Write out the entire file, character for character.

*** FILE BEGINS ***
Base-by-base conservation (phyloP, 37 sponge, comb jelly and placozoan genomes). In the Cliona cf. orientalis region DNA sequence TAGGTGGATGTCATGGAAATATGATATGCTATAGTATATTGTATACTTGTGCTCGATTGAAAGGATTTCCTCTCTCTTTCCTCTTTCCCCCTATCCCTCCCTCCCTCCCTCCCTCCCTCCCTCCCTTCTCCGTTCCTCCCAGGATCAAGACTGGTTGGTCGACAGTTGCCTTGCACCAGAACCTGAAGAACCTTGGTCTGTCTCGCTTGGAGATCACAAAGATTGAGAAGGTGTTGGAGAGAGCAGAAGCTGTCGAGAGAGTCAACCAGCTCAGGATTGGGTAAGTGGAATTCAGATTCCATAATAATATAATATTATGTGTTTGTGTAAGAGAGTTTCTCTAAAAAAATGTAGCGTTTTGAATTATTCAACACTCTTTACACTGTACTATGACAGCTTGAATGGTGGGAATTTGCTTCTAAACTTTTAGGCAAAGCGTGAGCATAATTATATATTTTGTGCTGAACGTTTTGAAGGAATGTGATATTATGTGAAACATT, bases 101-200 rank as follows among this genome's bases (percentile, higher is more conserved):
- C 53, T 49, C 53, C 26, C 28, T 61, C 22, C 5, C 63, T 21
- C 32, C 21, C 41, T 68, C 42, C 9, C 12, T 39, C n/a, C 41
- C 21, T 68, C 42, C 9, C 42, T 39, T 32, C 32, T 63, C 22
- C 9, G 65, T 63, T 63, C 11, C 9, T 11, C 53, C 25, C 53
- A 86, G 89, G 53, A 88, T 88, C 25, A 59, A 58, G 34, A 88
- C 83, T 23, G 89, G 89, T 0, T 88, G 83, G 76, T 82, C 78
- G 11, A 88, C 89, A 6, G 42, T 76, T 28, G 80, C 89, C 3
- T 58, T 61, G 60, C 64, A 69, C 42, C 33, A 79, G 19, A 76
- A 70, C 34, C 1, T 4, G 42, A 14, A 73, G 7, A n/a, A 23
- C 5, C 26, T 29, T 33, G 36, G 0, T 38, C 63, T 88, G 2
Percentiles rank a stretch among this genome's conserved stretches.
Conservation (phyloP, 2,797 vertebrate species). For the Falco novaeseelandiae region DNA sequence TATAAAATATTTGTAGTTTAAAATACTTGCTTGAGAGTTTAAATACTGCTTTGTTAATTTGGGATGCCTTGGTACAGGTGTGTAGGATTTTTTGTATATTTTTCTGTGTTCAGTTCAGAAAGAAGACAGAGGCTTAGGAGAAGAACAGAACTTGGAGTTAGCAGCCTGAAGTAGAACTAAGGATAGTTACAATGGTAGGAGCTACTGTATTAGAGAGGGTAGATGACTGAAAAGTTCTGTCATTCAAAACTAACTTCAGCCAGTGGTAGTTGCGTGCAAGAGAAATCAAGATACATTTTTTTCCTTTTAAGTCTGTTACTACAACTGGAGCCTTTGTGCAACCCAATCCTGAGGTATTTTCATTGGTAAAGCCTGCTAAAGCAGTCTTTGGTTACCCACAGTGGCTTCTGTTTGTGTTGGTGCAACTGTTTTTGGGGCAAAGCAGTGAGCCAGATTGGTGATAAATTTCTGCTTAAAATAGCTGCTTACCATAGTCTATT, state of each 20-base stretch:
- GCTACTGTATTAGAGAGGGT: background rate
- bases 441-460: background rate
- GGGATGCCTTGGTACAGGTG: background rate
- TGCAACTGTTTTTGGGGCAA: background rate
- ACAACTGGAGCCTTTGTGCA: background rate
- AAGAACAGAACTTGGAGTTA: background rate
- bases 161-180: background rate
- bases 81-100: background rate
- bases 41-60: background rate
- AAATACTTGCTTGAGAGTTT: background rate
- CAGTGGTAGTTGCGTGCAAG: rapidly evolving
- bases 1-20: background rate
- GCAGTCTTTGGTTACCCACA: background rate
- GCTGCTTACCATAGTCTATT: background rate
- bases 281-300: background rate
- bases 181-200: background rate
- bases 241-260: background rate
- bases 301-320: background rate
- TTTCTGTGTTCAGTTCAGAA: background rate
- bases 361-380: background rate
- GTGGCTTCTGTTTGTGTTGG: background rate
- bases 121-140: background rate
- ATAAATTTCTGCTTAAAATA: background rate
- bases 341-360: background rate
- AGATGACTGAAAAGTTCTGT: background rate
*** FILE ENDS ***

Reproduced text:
Base-by-base conservation (phyloP, 37 sponge, comb jelly and placozoan genomes). In the Cliona cf. orientalis region DNA sequence TAGGTGGATGTCATGGAAATATGATATGCTATAGTATATTGTATACTTGTGCTCGATTGAAAGGATTTCCTCTCTCTTTCCTCTTTCCCCCTATCCCTCCCTCCCTCCCTCCCTCCCTCCCTCCCTTCTCCGTTCCTCCCAGGATCAAGACTGGTTGGTCGACAGTTGCCTTGCACCAGAACCTGAAGAACCTTGGTCTGTCTCGCTTGGAGATCACAAAGATTGAGAAGGTGTTGGAGAGAGCAGAAGCTGTCGAGAGAGTCAACCAGCTCAGGATTGGGTAAGTGGAATTCAGATTCCATAATAATATAATATTATGTGTTTGTGTAAGAGAGTTTCTCTAAAAAAATGTAGCGTTTTGAATTATTCAACACTCTTTACACTGTACTATGACAGCTTGAATGGTGGGAATTTGCTTCTAAACTTTTAGGCAAAGCGTGAGCATAATTATATATTTTGTGCTGAACGTTTTGAAGGAATGTGATATTATGTGAAACATT, bases 101-200 rank as follows among this genome's bases (percentile, higher is more conserved):
- C 53, T 49, C 53, C 26, C 28, T 61, C 22, C 5, C 63, T 21
- C 32, C 21, C 41, T 68, C 42, C 9, C 12, T 39, C n/a, C 41
- C 21, T 68, C 42, C 9, C 42, T 39, T 32, C 32, T 63, C 22
- C 9, G 65, T 63, T 63, C 11, C 9, T 11, C 53, C 25, C 53
- A 86, G 89, G 53, A 88, T 88, C 25, A 59, A 58, G 34, A 88
- C 83, T 23, G 89, G 89, T 0, T 88, G 83, G 76, T 82, C 78
- G 11, A 88, C 89, A 6, G 42, T 76, T 28, G 80, C 89, C 3
- T 58, T 61, G 60, C 64, A 69, C 42, C 33, A 79, G 19, A 76
- A 70, C 34, C 1, T 4, G 42, A 14, A 73, G 7, A n/a, A 23
- C 5, C 26, T 29, T 33, G 36, G 0, T 38, C 63, T 88, G 2
Percentiles rank a stretch among this genome's conserved stretches.
Conservation (phyloP, 2,797 vertebrate species). For the Falco novaeseelandiae region DNA sequence TATAAAATATTTGTAGTTTAAAATACTTGCTTGAGAGTTTAAATACTGCTTTGTTAATTTGGGATGCCTTGGTACAGGTGTGTAGGATTTTTTGTATATTTTTCTGTGTTCAGTTCAGAAAGAAGACAGAGGCTTAGGAGAAGAACAGAACTTGGAGTTAGCAGCCTGAAGTAGAACTAAGGATAGTTACAATGGTAGGAGCTACTGTATTAGAGAGGGTAGATGACTGAAAAGTTCTGTCATTCAAAACTAACTTCAGCCAGTGGTAGTTGCGTGCAAGAGAAATCAAGATACATTTTTTTCCTTTTAAGTCTGTTACTACAACTGGAGCCTTTGTGCAACCCAATCCTGAGGTATTTTCATTGGTAAAGCCTGCTAAAGCAGTCTTTGGTTACCCACAGTGGCTTCTGTTTGTGTTGGTGCAACTGTTTTTGGGGCAAAGCAGTGAGCCAGATTGGTGATAAATTTCTGCTTAAAATAGCTGCTTACCATAGTCTATT, state of each 20-base stretch:
- GCTACTGTATTAGAGAGGGT: background rate
- bases 441-460: background rate
- GGGATGCCTTGGTACAGGTG: background rate
- TGCAACTGTTTTTGGGGCAA: background rate
- ACAACTGGAGCCTTTGTGCA: background rate
- AAGAACAGAACTTGGAGTTA: background rate
- bases 161-180: background rate
- bases 81-100: background rate
- bases 41-60: background rate
- AAATACTTGCTTGAGAGTTT: background rate
- CAGTGGTAGTTGCGTGCAAG: rapidly evolving
- bases 1-20: background rate
- GCAGTCTTTGGTTACCCACA: background rate
- GCTGCTTACCATAGTCTATT: background rate
- bases 281-300: background rate
- bases 181-200: background rate
- bases 241-260: background rate
- bases 301-320: background rate
- TTTCTGTGTTCAGTTCAGAA: background rate
- bases 361-380: background rate
- GTGGCTTCTGTTTGTGTTGG: background rate
- bases 121-140: background rate
- ATAAATTTCTGCTTAAAATA: background rate
- bases 341-360: background rate
- AGATGACTGAAAAGTTCTGT: background rate